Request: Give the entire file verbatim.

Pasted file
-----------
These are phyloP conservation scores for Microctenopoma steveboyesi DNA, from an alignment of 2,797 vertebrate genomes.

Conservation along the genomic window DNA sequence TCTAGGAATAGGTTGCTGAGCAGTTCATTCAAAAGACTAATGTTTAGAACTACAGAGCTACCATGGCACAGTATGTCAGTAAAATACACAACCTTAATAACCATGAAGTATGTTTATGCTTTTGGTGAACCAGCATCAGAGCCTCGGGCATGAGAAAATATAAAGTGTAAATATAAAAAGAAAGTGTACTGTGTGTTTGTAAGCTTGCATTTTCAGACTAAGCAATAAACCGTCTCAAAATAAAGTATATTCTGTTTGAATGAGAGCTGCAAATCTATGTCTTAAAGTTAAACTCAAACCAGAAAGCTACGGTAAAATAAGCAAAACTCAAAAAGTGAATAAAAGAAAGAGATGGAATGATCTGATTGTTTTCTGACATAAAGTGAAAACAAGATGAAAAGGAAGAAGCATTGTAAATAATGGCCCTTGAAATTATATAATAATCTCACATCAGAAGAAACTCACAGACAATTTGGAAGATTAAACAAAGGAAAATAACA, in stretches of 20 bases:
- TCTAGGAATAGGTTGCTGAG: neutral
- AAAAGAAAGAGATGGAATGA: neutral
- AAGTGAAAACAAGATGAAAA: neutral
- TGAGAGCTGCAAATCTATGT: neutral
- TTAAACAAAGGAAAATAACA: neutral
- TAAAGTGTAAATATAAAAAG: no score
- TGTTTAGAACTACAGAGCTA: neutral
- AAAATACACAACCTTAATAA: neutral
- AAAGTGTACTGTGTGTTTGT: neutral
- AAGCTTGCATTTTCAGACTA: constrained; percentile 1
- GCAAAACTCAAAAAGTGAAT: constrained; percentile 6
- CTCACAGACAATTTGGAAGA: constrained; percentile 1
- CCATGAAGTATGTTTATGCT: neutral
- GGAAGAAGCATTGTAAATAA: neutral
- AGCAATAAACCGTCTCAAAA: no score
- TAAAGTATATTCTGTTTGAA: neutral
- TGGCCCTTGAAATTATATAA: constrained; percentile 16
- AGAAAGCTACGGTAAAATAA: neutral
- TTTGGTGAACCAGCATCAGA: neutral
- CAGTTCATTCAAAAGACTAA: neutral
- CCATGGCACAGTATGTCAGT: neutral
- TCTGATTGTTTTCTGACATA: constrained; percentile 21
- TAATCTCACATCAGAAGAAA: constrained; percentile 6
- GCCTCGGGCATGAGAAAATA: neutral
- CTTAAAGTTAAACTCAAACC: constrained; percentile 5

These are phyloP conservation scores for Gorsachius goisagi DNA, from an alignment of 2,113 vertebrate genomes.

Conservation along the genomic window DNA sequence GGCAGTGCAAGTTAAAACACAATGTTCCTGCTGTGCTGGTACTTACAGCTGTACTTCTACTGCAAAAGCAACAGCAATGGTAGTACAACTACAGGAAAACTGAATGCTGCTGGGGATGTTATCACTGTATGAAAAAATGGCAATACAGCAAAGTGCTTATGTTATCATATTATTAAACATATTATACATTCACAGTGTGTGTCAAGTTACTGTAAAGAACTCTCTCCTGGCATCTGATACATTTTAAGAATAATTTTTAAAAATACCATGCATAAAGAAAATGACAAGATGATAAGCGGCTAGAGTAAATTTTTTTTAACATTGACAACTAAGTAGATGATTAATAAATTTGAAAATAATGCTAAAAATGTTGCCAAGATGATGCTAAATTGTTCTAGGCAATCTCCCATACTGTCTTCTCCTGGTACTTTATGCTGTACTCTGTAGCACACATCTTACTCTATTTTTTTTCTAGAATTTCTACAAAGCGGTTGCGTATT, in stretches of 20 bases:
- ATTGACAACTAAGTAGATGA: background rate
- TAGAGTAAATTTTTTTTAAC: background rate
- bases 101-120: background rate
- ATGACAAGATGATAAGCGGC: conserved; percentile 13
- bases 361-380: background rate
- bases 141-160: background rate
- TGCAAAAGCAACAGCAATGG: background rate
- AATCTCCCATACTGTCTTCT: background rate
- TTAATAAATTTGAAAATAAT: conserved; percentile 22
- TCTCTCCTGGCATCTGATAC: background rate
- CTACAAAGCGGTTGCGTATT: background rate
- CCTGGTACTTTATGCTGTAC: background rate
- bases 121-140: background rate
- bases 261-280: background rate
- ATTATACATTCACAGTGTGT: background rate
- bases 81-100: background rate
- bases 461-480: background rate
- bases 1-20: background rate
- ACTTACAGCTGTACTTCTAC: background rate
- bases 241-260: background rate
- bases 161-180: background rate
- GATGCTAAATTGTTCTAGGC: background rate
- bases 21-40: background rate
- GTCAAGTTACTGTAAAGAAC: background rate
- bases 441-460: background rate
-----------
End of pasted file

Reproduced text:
These are phyloP conservation scores for Microctenopoma steveboyesi DNA, from an alignment of 2,797 vertebrate genomes.

Conservation along the genomic window DNA sequence TCTAGGAATAGGTTGCTGAGCAGTTCATTCAAAAGACTAATGTTTAGAACTACAGAGCTACCATGGCACAGTATGTCAGTAAAATACACAACCTTAATAACCATGAAGTATGTTTATGCTTTTGGTGAACCAGCATCAGAGCCTCGGGCATGAGAAAATATAAAGTGTAAATATAAAAAGAAAGTGTACTGTGTGTTTGTAAGCTTGCATTTTCAGACTAAGCAATAAACCGTCTCAAAATAAAGTATATTCTGTTTGAATGAGAGCTGCAAATCTATGTCTTAAAGTTAAACTCAAACCAGAAAGCTACGGTAAAATAAGCAAAACTCAAAAAGTGAATAAAAGAAAGAGATGGAATGATCTGATTGTTTTCTGACATAAAGTGAAAACAAGATGAAAAGGAAGAAGCATTGTAAATAATGGCCCTTGAAATTATATAATAATCTCACATCAGAAGAAACTCACAGACAATTTGGAAGATTAAACAAAGGAAAATAACA, in stretches of 20 bases:
- TCTAGGAATAGGTTGCTGAG: neutral
- AAAAGAAAGAGATGGAATGA: neutral
- AAGTGAAAACAAGATGAAAA: neutral
- TGAGAGCTGCAAATCTATGT: neutral
- TTAAACAAAGGAAAATAACA: neutral
- TAAAGTGTAAATATAAAAAG: no score
- TGTTTAGAACTACAGAGCTA: neutral
- AAAATACACAACCTTAATAA: neutral
- AAAGTGTACTGTGTGTTTGT: neutral
- AAGCTTGCATTTTCAGACTA: constrained; percentile 1
- GCAAAACTCAAAAAGTGAAT: constrained; percentile 6
- CTCACAGACAATTTGGAAGA: constrained; percentile 1
- CCATGAAGTATGTTTATGCT: neutral
- GGAAGAAGCATTGTAAATAA: neutral
- AGCAATAAACCGTCTCAAAA: no score
- TAAAGTATATTCTGTTTGAA: neutral
- TGGCCCTTGAAATTATATAA: constrained; percentile 16
- AGAAAGCTACGGTAAAATAA: neutral
- TTTGGTGAACCAGCATCAGA: neutral
- CAGTTCATTCAAAAGACTAA: neutral
- CCATGGCACAGTATGTCAGT: neutral
- TCTGATTGTTTTCTGACATA: constrained; percentile 21
- TAATCTCACATCAGAAGAAA: constrained; percentile 6
- GCCTCGGGCATGAGAAAATA: neutral
- CTTAAAGTTAAACTCAAACC: constrained; percentile 5

These are phyloP conservation scores for Gorsachius goisagi DNA, from an alignment of 2,113 vertebrate genomes.

Conservation along the genomic window DNA sequence GGCAGTGCAAGTTAAAACACAATGTTCCTGCTGTGCTGGTACTTACAGCTGTACTTCTACTGCAAAAGCAACAGCAATGGTAGTACAACTACAGGAAAACTGAATGCTGCTGGGGATGTTATCACTGTATGAAAAAATGGCAATACAGCAAAGTGCTTATGTTATCATATTATTAAACATATTATACATTCACAGTGTGTGTCAAGTTACTGTAAAGAACTCTCTCCTGGCATCTGATACATTTTAAGAATAATTTTTAAAAATACCATGCATAAAGAAAATGACAAGATGATAAGCGGCTAGAGTAAATTTTTTTTAACATTGACAACTAAGTAGATGATTAATAAATTTGAAAATAATGCTAAAAATGTTGCCAAGATGATGCTAAATTGTTCTAGGCAATCTCCCATACTGTCTTCTCCTGGTACTTTATGCTGTACTCTGTAGCACACATCTTACTCTATTTTTTTTCTAGAATTTCTACAAAGCGGTTGCGTATT, in stretches of 20 bases:
- ATTGACAACTAAGTAGATGA: background rate
- TAGAGTAAATTTTTTTTAAC: background rate
- bases 101-120: background rate
- ATGACAAGATGATAAGCGGC: conserved; percentile 13
- bases 361-380: background rate
- bases 141-160: background rate
- TGCAAAAGCAACAGCAATGG: background rate
- AATCTCCCATACTGTCTTCT: background rate
- TTAATAAATTTGAAAATAAT: conserved; percentile 22
- TCTCTCCTGGCATCTGATAC: background rate
- CTACAAAGCGGTTGCGTATT: background rate
- CCTGGTACTTTATGCTGTAC: background rate
- bases 121-140: background rate
- bases 261-280: background rate
- ATTATACATTCACAGTGTGT: background rate
- bases 81-100: background rate
- bases 461-480: background rate
- bases 1-20: background rate
- ACTTACAGCTGTACTTCTAC: background rate
- bases 241-260: background rate
- bases 161-180: background rate
- GATGCTAAATTGTTCTAGGC: background rate
- bases 21-40: background rate
- GTCAAGTTACTGTAAAGAAC: background rate
- bases 441-460: background rate